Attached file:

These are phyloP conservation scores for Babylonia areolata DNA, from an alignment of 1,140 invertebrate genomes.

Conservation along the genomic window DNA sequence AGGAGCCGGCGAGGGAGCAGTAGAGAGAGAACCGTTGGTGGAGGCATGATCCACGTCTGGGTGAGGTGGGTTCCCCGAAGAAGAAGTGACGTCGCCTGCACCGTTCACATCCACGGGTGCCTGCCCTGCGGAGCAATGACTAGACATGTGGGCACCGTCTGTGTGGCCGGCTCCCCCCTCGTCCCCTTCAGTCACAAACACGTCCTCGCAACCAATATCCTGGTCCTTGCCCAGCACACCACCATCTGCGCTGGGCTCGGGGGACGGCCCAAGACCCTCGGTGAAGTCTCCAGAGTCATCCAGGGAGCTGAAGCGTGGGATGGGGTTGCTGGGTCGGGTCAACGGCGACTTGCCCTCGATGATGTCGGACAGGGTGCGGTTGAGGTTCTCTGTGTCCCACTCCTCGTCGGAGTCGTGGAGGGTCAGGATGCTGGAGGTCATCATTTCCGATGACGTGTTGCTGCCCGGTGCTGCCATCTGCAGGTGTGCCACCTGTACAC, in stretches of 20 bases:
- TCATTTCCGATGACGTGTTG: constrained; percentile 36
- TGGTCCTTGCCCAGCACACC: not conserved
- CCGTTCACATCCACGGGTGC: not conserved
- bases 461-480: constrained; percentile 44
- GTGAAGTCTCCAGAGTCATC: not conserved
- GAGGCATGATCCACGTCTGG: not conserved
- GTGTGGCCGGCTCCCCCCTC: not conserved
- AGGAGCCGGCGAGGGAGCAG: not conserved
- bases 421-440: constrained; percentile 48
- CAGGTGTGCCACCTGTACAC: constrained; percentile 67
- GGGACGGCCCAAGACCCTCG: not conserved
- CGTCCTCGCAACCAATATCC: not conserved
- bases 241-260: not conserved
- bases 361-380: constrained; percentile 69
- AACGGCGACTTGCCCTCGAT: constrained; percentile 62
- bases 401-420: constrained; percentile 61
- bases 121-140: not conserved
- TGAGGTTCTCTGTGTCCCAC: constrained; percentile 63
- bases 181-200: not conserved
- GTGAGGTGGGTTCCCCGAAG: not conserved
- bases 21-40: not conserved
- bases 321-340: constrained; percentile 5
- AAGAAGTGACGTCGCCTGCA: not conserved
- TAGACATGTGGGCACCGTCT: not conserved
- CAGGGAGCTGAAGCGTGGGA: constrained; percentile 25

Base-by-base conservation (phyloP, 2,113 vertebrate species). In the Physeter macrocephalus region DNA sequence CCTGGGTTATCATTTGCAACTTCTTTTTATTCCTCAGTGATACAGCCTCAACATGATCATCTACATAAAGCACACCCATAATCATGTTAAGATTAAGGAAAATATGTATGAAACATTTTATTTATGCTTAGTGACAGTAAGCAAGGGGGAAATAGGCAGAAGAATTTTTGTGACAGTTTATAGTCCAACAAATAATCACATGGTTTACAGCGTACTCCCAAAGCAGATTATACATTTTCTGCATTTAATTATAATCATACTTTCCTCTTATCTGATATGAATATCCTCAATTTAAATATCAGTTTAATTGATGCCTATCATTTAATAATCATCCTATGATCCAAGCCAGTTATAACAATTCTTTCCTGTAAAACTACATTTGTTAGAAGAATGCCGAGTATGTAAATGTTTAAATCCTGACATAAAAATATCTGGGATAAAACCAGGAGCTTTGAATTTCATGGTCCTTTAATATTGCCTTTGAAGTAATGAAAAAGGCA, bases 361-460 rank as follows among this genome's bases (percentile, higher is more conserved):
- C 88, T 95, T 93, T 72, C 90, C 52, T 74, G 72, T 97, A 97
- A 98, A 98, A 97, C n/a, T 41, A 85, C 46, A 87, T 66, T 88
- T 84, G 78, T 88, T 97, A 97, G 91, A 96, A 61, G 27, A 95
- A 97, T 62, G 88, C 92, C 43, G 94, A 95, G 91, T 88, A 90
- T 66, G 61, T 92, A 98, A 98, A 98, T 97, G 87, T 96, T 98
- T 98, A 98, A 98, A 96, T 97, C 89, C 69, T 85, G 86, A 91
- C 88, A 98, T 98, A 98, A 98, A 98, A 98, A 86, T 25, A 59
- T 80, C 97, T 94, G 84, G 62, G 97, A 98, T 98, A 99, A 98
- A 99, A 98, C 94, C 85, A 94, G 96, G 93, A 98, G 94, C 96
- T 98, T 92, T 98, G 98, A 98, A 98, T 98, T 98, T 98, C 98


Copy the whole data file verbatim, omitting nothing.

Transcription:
These are phyloP conservation scores for Babylonia areolata DNA, from an alignment of 1,140 invertebrate genomes.

Conservation along the genomic window DNA sequence AGGAGCCGGCGAGGGAGCAGTAGAGAGAGAACCGTTGGTGGAGGCATGATCCACGTCTGGGTGAGGTGGGTTCCCCGAAGAAGAAGTGACGTCGCCTGCACCGTTCACATCCACGGGTGCCTGCCCTGCGGAGCAATGACTAGACATGTGGGCACCGTCTGTGTGGCCGGCTCCCCCCTCGTCCCCTTCAGTCACAAACACGTCCTCGCAACCAATATCCTGGTCCTTGCCCAGCACACCACCATCTGCGCTGGGCTCGGGGGACGGCCCAAGACCCTCGGTGAAGTCTCCAGAGTCATCCAGGGAGCTGAAGCGTGGGATGGGGTTGCTGGGTCGGGTCAACGGCGACTTGCCCTCGATGATGTCGGACAGGGTGCGGTTGAGGTTCTCTGTGTCCCACTCCTCGTCGGAGTCGTGGAGGGTCAGGATGCTGGAGGTCATCATTTCCGATGACGTGTTGCTGCCCGGTGCTGCCATCTGCAGGTGTGCCACCTGTACAC, in stretches of 20 bases:
- TCATTTCCGATGACGTGTTG: constrained; percentile 36
- TGGTCCTTGCCCAGCACACC: not conserved
- CCGTTCACATCCACGGGTGC: not conserved
- bases 461-480: constrained; percentile 44
- GTGAAGTCTCCAGAGTCATC: not conserved
- GAGGCATGATCCACGTCTGG: not conserved
- GTGTGGCCGGCTCCCCCCTC: not conserved
- AGGAGCCGGCGAGGGAGCAG: not conserved
- bases 421-440: constrained; percentile 48
- CAGGTGTGCCACCTGTACAC: constrained; percentile 67
- GGGACGGCCCAAGACCCTCG: not conserved
- CGTCCTCGCAACCAATATCC: not conserved
- bases 241-260: not conserved
- bases 361-380: constrained; percentile 69
- AACGGCGACTTGCCCTCGAT: constrained; percentile 62
- bases 401-420: constrained; percentile 61
- bases 121-140: not conserved
- TGAGGTTCTCTGTGTCCCAC: constrained; percentile 63
- bases 181-200: not conserved
- GTGAGGTGGGTTCCCCGAAG: not conserved
- bases 21-40: not conserved
- bases 321-340: constrained; percentile 5
- AAGAAGTGACGTCGCCTGCA: not conserved
- TAGACATGTGGGCACCGTCT: not conserved
- CAGGGAGCTGAAGCGTGGGA: constrained; percentile 25

Base-by-base conservation (phyloP, 2,113 vertebrate species). In the Physeter macrocephalus region DNA sequence CCTGGGTTATCATTTGCAACTTCTTTTTATTCCTCAGTGATACAGCCTCAACATGATCATCTACATAAAGCACACCCATAATCATGTTAAGATTAAGGAAAATATGTATGAAACATTTTATTTATGCTTAGTGACAGTAAGCAAGGGGGAAATAGGCAGAAGAATTTTTGTGACAGTTTATAGTCCAACAAATAATCACATGGTTTACAGCGTACTCCCAAAGCAGATTATACATTTTCTGCATTTAATTATAATCATACTTTCCTCTTATCTGATATGAATATCCTCAATTTAAATATCAGTTTAATTGATGCCTATCATTTAATAATCATCCTATGATCCAAGCCAGTTATAACAATTCTTTCCTGTAAAACTACATTTGTTAGAAGAATGCCGAGTATGTAAATGTTTAAATCCTGACATAAAAATATCTGGGATAAAACCAGGAGCTTTGAATTTCATGGTCCTTTAATATTGCCTTTGAAGTAATGAAAAAGGCA, bases 361-460 rank as follows among this genome's bases (percentile, higher is more conserved):
- C 88, T 95, T 93, T 72, C 90, C 52, T 74, G 72, T 97, A 97
- A 98, A 98, A 97, C n/a, T 41, A 85, C 46, A 87, T 66, T 88
- T 84, G 78, T 88, T 97, A 97, G 91, A 96, A 61, G 27, A 95
- A 97, T 62, G 88, C 92, C 43, G 94, A 95, G 91, T 88, A 90
- T 66, G 61, T 92, A 98, A 98, A 98, T 97, G 87, T 96, T 98
- T 98, A 98, A 98, A 96, T 97, C 89, C 69, T 85, G 86, A 91
- C 88, A 98, T 98, A 98, A 98, A 98, A 98, A 86, T 25, A 59
- T 80, C 97, T 94, G 84, G 62, G 97, A 98, T 98, A 99, A 98
- A 99, A 98, C 94, C 85, A 94, G 96, G 93, A 98, G 94, C 96
- T 98, T 92, T 98, G 98, A 98, A 98, T 98, T 98, T 98, C 98